5. zengardener
    Posted August 28, 2011 at 9:06 am | Permalink

    So where are the Rhino farms?

    • Hempenstein
      Posted August 28, 2011 at 10:39 am | Permalink

      There are quite a number of elk ranchers in North Dakota, and one of their products is antler, which apparently wind up in Asia in powdered form.

    • sasqwatch
      Posted August 28, 2011 at 10:46 am | Permalink

      here (not nice)

      • zengardener
        Posted August 28, 2011 at 11:00 am | Permalink

        Ouch! Maybe instead of investing in farms they should try to combat the woo.

        It is a drain on productivity.

  6. Jack van Beverningk
    Posted August 28, 2011 at 10:20 am | Permalink

    How do things like this get started?

    Was there a guy one day, watching a rhino and thinking to himself: “You know what, I bet that horn would make a GREAT aphrodisiac, let’s kill the animal, remove the horn, grind it up and eat it!”?

    • sasqwatch
      Posted August 28, 2011 at 10:51 am | Permalink

      More or less sounds right. I’d add to that wistful glances between the rhino’s schnozz and the philosopher’s own nether bits, leading up to the critical neural firings of another stupid idea.

      • zengardener
        Posted August 28, 2011 at 11:01 am | Permalink

        I think it is more likely that they were already eating the animal, and were just trying to harness more of it’s ‘power’.

      • Jack van Beverningk
        Posted August 28, 2011 at 11:23 am | Permalink

        Hmm… any connection with the expression ‘horny’, you think?

        • Dominic
          Posted August 30, 2011 at 2:05 am | Permalink

          Yes – that is right.

  7. Chris V.
    Posted August 28, 2011 at 10:39 am | Permalink

    @ early_cuyler Don’t stop at laxatives. I’m sure there must be some chemical which could do something like change the colour of urine.
    @ Jack – It’s not an aphrodisiac, it’s a woo version of viagra. The idea is anything big and hard like that in the animal kingdom must make you big and hard, too.
    YOu would think that people who believe this would also believe in homeopathy… sell them some sugar pills with horn “vibrations” and maybe that’ll saturate the market. Much cheaper than grinding up nail clippings and chicken bones.

  8. Microraptor
    Posted August 28, 2011 at 11:01 am | Permalink

    Actually, rhino horn is supposed to be a fever remedy, not an aphrodisiac.

    Tiger penis is an aphrodisiac.

  9. David
    Posted August 28, 2011 at 11:40 am | Permalink

    Rhino horn can be ‘harvested’ without harming the animal. Wouldn’t it make sense for zoos and wildlife rangers to do this to remove the temptation to poachers, at least until the Chinese grow out of their delusions? I have seen this advocated, but needless to say, ‘animal rights’ loonies howled the proposal down.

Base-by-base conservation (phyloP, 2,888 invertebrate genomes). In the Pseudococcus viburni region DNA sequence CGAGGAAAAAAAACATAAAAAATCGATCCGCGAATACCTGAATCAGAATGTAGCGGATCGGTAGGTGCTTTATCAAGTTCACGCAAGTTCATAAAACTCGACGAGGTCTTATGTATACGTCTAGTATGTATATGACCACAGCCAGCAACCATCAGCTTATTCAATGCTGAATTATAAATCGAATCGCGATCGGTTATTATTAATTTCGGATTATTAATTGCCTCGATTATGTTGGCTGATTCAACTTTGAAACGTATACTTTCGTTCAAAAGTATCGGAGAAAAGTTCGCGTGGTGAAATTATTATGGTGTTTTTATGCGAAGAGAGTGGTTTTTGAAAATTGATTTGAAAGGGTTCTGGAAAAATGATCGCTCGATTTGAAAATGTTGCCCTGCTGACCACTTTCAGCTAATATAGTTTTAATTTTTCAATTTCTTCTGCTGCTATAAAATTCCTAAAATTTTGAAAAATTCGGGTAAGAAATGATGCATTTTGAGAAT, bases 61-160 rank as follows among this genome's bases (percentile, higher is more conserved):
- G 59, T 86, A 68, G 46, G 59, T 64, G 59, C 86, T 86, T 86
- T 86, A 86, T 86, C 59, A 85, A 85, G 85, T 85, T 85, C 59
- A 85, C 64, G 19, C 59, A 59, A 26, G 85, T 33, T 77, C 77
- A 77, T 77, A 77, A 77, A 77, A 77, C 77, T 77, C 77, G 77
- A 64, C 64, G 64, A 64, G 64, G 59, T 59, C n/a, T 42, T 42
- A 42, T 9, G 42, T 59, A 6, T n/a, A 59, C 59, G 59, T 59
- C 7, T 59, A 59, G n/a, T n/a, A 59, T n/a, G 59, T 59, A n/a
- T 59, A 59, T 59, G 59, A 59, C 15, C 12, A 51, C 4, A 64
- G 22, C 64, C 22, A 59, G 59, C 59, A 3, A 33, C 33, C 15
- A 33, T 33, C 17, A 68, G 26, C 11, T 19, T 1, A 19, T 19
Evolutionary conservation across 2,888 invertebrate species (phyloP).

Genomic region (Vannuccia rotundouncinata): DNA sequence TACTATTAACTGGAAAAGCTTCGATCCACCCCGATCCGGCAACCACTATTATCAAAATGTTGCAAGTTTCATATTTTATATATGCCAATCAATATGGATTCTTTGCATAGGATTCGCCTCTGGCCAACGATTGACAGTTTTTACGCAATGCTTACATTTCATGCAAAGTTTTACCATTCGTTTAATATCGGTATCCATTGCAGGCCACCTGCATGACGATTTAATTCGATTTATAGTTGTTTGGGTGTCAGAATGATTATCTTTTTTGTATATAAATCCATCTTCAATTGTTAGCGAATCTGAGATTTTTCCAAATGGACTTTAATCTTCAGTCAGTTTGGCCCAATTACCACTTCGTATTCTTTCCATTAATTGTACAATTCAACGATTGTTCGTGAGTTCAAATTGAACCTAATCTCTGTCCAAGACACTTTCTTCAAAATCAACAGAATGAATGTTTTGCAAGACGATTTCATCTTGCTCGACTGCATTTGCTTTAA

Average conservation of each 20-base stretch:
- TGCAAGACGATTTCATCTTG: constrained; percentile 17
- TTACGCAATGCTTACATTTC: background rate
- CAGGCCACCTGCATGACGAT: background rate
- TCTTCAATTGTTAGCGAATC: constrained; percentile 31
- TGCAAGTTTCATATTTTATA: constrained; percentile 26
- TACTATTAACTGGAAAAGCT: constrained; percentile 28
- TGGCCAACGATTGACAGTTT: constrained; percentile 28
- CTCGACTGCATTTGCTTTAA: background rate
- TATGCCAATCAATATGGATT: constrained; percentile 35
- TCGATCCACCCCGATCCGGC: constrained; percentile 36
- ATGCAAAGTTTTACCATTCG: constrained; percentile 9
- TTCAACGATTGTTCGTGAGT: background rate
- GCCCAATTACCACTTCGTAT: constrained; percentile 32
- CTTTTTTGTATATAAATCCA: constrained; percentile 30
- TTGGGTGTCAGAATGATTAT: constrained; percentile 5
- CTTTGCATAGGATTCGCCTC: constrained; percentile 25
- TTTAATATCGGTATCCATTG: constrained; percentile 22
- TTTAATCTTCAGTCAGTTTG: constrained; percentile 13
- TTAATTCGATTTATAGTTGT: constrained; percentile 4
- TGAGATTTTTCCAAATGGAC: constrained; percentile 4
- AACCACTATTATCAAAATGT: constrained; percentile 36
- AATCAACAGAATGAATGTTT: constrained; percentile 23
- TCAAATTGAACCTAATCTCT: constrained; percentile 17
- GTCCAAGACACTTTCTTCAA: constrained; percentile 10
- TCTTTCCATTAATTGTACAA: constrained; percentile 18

10. Janice Cornforth
    Posted August 28, 2011 at 5:21 pm | Permalink

    If anyone needs proof of the suffering these poacher jerks cause, a video was recently posted on the NZ Herald site showing vets trying to save the latest rhino victim.

    As a word of caution, for me acts of such shameless cruelty turn my stomach immediately, so I couldn’t watch but a few seconds of it.


    • Diane G.
      Posted August 28, 2011 at 7:42 pm | Permalink

      Difficult, indeed, but also nice to see so many trying to save the beast. Interesting that they put the IV’s in the ears…I suppose the only place the skin is thin enough to allow veins to be found?

      • Janice Cornforth
        Posted August 29, 2011 at 3:22 am | Permalink

        Great point. Thanks for reminding me that there were terrific people trying to help the rhino. I never want to overlook those who work so hard to relieve the suffering of both man & beast. Thanks again Diane.

  11. Microraptor
    Posted August 28, 2011 at 7:38 pm | Permalink

    Actually, in the 80s and 90s they tried removing the horns from rhinos that were in national parks.

    Poachers got into the habit of shooting them and leaving the bodies to rot.

    Plus it hurt the rhinos because they no longer had horns that they could use to defend themselves from lions or those rhinos that still had horns.

    • Microraptor
      Posted August 28, 2011 at 7:44 pm | Permalink

      Oops, this was supposed to be in reply to David at #8.

  12. dagncl
    Posted August 29, 2011 at 12:15 am | Permalink

    Perhaps we should encourage homeopathic rhino horn remedies. Fight woo with woo! One rhino horn will be enough for these chumps forever…

  13. Posted September 5, 2011 at 10:26 am | Permalink

    How sad that people our so selfish.

%d bloggers like this: